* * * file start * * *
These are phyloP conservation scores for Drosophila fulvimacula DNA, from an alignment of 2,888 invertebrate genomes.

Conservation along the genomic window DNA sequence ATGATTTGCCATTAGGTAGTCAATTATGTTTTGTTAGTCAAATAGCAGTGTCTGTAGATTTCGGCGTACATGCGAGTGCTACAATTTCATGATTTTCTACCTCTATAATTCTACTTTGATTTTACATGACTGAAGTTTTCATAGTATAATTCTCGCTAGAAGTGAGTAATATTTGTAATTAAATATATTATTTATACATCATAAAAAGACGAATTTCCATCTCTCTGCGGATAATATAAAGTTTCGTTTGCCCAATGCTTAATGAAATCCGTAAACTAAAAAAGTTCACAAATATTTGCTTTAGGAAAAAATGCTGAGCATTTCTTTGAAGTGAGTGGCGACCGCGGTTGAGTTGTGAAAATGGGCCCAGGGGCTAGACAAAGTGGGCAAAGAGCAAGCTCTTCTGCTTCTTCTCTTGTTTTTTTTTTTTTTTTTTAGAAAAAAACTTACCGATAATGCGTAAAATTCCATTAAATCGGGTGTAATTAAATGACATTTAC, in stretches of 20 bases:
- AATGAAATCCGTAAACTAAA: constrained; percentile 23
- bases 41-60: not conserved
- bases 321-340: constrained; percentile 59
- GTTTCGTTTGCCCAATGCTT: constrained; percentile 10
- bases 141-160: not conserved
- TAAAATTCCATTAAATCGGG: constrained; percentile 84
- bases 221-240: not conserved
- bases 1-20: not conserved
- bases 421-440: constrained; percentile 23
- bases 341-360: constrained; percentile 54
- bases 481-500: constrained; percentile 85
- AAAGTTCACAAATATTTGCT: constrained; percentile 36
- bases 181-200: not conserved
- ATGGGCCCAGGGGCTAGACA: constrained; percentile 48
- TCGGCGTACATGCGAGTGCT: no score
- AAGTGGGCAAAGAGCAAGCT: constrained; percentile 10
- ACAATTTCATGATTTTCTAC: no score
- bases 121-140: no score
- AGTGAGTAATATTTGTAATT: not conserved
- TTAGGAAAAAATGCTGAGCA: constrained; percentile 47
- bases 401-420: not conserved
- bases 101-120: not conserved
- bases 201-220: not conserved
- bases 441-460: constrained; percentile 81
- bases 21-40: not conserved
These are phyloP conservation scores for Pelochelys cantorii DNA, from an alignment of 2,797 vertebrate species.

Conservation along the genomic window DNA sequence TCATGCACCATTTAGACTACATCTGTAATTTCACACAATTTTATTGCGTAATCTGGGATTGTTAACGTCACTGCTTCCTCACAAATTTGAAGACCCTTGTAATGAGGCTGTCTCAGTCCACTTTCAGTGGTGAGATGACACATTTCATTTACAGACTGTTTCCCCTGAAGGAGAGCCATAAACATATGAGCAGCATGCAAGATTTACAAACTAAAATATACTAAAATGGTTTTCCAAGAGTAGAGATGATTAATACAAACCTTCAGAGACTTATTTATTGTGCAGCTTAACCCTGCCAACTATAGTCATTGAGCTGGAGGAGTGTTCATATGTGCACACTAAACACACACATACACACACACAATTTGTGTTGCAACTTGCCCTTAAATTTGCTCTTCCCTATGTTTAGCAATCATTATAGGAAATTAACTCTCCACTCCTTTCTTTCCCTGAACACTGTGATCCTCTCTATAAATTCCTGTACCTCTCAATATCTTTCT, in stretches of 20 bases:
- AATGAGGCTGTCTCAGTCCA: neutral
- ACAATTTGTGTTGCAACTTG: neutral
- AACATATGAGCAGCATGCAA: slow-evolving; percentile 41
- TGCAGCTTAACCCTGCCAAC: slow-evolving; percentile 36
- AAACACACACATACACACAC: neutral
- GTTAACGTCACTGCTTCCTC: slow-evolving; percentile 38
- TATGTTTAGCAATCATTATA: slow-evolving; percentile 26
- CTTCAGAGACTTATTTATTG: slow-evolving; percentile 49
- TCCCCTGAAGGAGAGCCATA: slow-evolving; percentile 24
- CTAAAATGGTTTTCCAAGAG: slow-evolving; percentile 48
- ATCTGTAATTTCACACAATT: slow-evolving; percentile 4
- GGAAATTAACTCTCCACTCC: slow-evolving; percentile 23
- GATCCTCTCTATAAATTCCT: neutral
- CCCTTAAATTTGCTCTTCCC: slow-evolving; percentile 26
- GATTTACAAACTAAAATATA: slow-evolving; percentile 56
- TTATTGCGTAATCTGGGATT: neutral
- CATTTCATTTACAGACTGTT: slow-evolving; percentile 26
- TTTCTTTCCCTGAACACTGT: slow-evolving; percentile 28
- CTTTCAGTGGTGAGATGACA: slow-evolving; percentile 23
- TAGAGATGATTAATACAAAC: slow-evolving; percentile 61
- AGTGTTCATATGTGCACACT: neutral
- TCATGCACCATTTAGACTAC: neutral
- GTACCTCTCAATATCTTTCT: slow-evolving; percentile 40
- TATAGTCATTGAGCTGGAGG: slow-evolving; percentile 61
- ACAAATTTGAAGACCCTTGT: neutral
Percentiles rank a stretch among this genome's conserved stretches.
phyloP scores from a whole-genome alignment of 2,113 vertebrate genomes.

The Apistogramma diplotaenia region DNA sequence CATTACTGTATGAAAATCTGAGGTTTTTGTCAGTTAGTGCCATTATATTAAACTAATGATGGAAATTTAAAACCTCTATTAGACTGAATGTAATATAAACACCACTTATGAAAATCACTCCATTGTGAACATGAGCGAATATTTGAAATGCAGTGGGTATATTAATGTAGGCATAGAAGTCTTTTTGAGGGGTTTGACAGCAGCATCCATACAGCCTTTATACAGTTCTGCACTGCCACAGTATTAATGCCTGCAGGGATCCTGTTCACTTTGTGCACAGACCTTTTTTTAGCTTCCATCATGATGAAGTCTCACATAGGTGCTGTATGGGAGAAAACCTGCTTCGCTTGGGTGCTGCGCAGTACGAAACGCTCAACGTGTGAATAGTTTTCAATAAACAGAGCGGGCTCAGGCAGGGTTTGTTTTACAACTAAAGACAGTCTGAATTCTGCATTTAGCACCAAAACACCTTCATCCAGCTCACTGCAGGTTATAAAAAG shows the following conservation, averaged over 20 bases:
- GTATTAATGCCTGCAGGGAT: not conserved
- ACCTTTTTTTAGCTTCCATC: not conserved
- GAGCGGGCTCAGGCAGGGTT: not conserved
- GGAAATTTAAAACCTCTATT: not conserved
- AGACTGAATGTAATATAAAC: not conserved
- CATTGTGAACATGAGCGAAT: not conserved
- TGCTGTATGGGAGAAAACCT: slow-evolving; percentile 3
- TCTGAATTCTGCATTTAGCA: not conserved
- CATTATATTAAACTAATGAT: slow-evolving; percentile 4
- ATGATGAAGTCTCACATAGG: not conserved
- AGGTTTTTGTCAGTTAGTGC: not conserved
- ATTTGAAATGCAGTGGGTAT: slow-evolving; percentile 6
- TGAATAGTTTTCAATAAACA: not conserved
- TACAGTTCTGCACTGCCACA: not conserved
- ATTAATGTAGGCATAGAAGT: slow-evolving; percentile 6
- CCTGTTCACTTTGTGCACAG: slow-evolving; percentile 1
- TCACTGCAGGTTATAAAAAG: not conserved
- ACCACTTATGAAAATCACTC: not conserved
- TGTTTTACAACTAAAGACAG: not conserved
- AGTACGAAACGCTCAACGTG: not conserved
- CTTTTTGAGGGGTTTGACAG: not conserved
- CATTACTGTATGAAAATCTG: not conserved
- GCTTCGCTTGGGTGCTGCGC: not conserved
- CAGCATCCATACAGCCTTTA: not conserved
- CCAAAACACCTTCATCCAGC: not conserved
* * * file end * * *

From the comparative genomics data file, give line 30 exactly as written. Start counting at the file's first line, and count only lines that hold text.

- AATGAGGCTGTCTCAGTCCA: neutral